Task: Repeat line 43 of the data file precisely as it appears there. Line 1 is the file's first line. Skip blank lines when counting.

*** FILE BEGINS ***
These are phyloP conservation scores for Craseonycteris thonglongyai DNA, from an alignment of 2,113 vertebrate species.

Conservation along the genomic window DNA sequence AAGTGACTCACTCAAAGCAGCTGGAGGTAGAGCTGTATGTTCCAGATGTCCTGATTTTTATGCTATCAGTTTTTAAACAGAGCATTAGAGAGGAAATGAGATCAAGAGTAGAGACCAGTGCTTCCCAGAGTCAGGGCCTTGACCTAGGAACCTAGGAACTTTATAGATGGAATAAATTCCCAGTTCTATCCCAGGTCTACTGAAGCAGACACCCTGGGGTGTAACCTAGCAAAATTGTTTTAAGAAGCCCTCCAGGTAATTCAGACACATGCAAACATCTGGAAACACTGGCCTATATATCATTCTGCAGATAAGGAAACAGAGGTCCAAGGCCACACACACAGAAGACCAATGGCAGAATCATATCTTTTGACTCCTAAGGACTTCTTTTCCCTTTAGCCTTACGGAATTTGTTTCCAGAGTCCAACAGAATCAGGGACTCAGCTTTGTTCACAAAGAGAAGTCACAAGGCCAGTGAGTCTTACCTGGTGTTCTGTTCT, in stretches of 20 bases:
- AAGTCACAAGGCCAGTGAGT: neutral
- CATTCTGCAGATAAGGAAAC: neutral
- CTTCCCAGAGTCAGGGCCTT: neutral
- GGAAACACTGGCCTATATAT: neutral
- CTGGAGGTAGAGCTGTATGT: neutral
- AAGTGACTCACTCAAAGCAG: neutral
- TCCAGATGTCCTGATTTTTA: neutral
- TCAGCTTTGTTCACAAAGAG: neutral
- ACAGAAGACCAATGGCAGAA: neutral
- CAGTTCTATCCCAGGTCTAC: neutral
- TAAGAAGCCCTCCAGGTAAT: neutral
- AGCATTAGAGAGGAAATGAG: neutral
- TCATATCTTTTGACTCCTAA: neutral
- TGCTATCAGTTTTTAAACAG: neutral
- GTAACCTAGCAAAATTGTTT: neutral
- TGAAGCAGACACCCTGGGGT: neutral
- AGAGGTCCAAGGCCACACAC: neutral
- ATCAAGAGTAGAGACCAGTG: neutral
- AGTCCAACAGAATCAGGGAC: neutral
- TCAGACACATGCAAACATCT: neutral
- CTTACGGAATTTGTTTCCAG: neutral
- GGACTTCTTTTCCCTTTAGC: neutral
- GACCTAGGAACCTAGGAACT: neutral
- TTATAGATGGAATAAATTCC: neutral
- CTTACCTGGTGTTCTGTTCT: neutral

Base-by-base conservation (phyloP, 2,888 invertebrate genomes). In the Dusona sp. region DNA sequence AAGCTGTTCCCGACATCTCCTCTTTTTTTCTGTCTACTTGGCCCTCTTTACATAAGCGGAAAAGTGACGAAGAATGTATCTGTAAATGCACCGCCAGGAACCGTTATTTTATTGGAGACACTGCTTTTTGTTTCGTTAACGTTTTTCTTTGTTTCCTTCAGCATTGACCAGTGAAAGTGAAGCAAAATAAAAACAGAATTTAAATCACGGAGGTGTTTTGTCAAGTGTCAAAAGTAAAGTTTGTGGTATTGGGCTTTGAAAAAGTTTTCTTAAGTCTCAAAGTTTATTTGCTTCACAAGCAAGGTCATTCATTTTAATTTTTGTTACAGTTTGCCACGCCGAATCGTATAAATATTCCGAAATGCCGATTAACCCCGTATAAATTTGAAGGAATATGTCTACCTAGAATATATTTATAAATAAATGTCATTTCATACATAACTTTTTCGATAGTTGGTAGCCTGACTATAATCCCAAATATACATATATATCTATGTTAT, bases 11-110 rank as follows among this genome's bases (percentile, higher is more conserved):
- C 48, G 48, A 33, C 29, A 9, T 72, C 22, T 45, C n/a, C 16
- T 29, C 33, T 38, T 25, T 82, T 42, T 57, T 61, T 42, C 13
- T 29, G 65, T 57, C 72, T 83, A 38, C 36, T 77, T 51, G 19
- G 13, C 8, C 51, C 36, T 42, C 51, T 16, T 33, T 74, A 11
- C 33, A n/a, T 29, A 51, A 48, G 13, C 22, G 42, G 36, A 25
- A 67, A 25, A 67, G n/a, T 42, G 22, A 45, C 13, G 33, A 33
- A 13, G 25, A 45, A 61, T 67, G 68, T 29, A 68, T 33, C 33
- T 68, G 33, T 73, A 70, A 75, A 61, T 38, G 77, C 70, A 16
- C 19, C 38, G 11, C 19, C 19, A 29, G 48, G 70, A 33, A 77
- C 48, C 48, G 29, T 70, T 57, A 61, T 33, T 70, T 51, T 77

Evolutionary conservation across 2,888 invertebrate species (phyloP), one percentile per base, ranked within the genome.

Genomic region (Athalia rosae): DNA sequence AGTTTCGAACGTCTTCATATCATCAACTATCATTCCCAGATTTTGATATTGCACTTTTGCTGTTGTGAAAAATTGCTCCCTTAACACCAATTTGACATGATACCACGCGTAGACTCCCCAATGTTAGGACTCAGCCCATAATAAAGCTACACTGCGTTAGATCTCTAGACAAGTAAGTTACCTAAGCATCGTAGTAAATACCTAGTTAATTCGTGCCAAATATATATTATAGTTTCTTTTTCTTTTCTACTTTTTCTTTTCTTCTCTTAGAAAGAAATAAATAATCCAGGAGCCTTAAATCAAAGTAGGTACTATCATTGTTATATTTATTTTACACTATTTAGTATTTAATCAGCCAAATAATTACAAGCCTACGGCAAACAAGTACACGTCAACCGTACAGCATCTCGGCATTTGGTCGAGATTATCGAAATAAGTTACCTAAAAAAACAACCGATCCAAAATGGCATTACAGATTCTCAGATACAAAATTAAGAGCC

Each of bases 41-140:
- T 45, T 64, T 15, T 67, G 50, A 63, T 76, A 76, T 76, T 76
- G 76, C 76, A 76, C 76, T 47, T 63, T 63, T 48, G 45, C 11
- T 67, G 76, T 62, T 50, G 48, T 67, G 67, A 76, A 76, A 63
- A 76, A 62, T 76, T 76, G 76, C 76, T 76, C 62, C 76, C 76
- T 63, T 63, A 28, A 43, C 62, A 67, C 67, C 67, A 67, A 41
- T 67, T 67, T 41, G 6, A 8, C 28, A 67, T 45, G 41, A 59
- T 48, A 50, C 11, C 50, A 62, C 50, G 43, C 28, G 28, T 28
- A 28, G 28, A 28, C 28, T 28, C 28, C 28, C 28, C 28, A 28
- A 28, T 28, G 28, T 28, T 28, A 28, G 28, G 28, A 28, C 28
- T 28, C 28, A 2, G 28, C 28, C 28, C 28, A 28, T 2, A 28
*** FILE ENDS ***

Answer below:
- G 76, C 76, A 76, C 76, T 47, T 63, T 63, T 48, G 45, C 11